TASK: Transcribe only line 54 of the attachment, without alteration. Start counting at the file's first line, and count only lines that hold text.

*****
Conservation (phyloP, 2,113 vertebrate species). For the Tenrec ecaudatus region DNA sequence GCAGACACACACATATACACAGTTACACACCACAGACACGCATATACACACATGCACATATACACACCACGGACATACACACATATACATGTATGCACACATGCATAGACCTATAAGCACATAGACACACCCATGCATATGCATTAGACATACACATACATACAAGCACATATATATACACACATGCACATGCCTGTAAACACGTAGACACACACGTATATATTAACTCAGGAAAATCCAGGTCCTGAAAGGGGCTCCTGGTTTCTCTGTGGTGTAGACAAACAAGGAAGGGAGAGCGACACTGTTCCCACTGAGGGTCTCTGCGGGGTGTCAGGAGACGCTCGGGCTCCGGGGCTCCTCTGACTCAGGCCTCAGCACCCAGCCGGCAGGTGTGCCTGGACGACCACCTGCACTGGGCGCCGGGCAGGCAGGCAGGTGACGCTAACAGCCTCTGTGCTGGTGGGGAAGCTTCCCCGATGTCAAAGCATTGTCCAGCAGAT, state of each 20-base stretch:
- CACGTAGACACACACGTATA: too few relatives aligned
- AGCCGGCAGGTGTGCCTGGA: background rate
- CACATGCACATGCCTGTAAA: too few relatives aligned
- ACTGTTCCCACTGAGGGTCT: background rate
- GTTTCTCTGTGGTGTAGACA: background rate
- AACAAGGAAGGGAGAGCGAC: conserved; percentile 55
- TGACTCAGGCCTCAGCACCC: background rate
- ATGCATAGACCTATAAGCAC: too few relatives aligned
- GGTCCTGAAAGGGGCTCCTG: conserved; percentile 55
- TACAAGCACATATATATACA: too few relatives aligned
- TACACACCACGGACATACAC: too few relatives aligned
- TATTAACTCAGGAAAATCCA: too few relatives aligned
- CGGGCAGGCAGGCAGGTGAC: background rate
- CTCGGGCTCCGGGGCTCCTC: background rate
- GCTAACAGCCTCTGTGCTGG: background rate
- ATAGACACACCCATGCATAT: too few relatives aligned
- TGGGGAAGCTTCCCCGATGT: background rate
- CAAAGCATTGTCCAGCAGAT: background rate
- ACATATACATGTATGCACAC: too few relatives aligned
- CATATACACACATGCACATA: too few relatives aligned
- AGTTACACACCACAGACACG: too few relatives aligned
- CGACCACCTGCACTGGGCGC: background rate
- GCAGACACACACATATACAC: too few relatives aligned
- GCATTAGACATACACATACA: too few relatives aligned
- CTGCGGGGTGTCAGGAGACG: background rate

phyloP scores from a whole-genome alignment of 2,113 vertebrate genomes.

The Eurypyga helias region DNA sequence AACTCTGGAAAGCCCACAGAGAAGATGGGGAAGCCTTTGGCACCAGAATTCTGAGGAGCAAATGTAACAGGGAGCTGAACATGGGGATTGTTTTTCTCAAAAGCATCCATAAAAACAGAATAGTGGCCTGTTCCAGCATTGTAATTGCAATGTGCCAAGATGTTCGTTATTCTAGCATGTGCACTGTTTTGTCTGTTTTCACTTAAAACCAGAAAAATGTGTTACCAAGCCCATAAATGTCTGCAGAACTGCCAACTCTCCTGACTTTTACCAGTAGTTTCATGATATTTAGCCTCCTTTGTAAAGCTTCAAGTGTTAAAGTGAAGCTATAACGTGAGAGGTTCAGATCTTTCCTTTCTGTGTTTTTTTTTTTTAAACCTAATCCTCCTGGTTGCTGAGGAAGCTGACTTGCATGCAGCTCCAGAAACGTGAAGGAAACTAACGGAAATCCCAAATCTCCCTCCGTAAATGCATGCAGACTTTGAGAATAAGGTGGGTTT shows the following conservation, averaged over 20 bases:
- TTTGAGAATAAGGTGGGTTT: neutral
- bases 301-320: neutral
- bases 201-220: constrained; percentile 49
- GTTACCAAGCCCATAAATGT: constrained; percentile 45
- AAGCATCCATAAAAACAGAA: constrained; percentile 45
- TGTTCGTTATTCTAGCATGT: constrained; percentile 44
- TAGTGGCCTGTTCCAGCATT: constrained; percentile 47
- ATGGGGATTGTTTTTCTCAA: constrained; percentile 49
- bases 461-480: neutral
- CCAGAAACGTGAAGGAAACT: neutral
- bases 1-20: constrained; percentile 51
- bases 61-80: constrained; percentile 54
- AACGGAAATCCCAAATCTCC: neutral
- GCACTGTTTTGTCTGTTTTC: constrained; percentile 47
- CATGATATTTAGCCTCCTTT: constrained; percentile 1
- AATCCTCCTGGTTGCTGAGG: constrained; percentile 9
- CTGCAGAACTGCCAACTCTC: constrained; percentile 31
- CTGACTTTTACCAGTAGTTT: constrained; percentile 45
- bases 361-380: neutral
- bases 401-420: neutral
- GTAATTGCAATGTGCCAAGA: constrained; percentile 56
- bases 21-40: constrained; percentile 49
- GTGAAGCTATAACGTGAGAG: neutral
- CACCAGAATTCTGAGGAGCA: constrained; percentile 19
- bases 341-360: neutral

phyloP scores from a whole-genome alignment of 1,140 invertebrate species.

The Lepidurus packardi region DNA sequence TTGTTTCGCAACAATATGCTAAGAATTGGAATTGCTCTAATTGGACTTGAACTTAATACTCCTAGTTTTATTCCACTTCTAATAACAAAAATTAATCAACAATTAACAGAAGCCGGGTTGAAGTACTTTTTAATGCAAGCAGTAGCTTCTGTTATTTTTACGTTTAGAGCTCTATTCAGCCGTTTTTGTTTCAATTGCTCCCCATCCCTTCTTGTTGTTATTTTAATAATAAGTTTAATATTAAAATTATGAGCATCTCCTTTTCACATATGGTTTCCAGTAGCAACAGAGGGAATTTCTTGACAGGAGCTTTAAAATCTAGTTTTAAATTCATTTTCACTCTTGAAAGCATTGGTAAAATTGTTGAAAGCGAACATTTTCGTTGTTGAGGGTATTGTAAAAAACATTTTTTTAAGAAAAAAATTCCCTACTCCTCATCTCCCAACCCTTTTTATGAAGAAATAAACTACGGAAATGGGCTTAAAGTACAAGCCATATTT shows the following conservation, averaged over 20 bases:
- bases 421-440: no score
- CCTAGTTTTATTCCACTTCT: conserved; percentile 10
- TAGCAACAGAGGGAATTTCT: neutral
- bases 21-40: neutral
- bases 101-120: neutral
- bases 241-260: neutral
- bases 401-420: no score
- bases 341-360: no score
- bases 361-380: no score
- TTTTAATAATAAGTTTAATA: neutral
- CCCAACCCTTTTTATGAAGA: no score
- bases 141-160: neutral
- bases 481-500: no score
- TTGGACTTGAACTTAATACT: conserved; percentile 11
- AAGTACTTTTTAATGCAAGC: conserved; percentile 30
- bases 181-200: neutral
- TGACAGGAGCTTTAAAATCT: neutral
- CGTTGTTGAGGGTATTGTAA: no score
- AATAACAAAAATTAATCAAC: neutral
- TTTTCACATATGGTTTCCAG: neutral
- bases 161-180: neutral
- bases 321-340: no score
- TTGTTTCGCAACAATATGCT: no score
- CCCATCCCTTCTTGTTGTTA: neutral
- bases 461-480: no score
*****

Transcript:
phyloP scores from a whole-genome alignment of 1,140 invertebrate species.